--Walking. I know it sounds weird, but I'm convinced that going for long walks helps loosen everything up, and helps keep the pain at bay.

One thing I emphatically will not do is have a chiropractor do anything to my neck. But I think chiropractors are quacks.

Right now I go through periods of remission, where I have no pain for long periods (1-2 months), and then mini flare-ups that are annoying, but not horrible.

Good luck!
posted by bennett being thrown at 7:26 AM on April 5, 2013

I always thought herniated discs didn't repair themselves? That treatment was palliative to make it not hurt, physical therapy to strengthen muscles nearby to keep it from getting damaged further, and surgery if that didn't work.

It sounds to me that since you are experiencing back tension and the numbness, that your physical therapy isn't working as well as it should, or they are doing it wrong. You might be sore (like muscle aches) after PT, but you shouldn't be tense. I wonder if your attempts at better posture aren't quite getting it right and you are creating other problems, or at least not making things any better. I would ask the PT to show you what the proper posture is for standing and sitting, and make sure you remember how it feels.
posted by gjc at 7:52 AM on April 5, 2013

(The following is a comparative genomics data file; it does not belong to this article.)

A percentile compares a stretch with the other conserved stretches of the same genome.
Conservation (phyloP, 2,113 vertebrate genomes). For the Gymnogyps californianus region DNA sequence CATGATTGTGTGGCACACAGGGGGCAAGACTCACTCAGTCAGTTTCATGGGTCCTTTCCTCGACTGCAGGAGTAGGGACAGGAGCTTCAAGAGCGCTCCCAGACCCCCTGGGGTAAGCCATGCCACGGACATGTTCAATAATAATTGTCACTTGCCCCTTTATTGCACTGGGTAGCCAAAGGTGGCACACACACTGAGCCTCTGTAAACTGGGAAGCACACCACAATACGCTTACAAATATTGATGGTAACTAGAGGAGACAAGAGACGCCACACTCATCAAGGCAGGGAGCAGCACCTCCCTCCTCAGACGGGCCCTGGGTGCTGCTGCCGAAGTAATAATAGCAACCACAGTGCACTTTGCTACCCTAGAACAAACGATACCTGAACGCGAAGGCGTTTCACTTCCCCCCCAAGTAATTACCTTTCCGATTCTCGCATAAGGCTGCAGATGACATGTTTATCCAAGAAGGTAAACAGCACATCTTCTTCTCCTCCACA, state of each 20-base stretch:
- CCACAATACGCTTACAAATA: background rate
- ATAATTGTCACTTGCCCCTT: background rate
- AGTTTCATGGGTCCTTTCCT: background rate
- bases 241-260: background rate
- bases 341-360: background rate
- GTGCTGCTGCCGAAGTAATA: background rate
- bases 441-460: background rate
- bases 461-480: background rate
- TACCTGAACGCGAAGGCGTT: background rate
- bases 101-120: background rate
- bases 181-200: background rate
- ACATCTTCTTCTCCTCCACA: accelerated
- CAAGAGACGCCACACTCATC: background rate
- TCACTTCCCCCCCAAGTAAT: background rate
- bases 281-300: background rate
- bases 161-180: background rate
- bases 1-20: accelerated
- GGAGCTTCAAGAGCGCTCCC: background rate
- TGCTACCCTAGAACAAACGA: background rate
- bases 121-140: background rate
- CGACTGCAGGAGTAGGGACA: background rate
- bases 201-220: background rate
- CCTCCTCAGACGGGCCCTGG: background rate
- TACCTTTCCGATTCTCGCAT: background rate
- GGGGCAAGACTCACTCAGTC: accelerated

I always thought herniated discs didn't repair themselves?

It depends on how the OP is using the word "hernia". If the disc is bulging out of its assigned space, it can sometimes be encouraged to suck itself back in with proper physical therapy (depending on the amount of bulginess). If the disc is truly ruptured, that will probably require surgery to repair, which (in my case) required a small plate screwed into my vertebrae. I've heard people use "herniated disc" to mean both types of situations. I don't know if one is the proper medical term or not.

Anyway, Thanquol180, 2nding and 3rding all mentions of seeing a physical therapist experienced with the neck. Get yourself on weight training routine (after consulting with a PT) to stengthen your neck and upper back muscles. Be careful of lifting ANY weight at all, especially if you're lifting it away from your body. Take a look at your driving position, especially if you drive stick. Do you read in bed with your head propped up on a pillow? Stop it right now. Check the firmness of your pillows for sleeping. Make sure your neck is supported. I could never get comfortable with those special neck support pillows, but maybe they'll work for you.

Good luck. Surgery made me completely pain-free and fixed the problem (bulging disc at C6-C7), but it took a VERY long time for me to recover physically from the surgery, and I'm not sure I would go for surgery again so quickly. (But, gah, the pain...)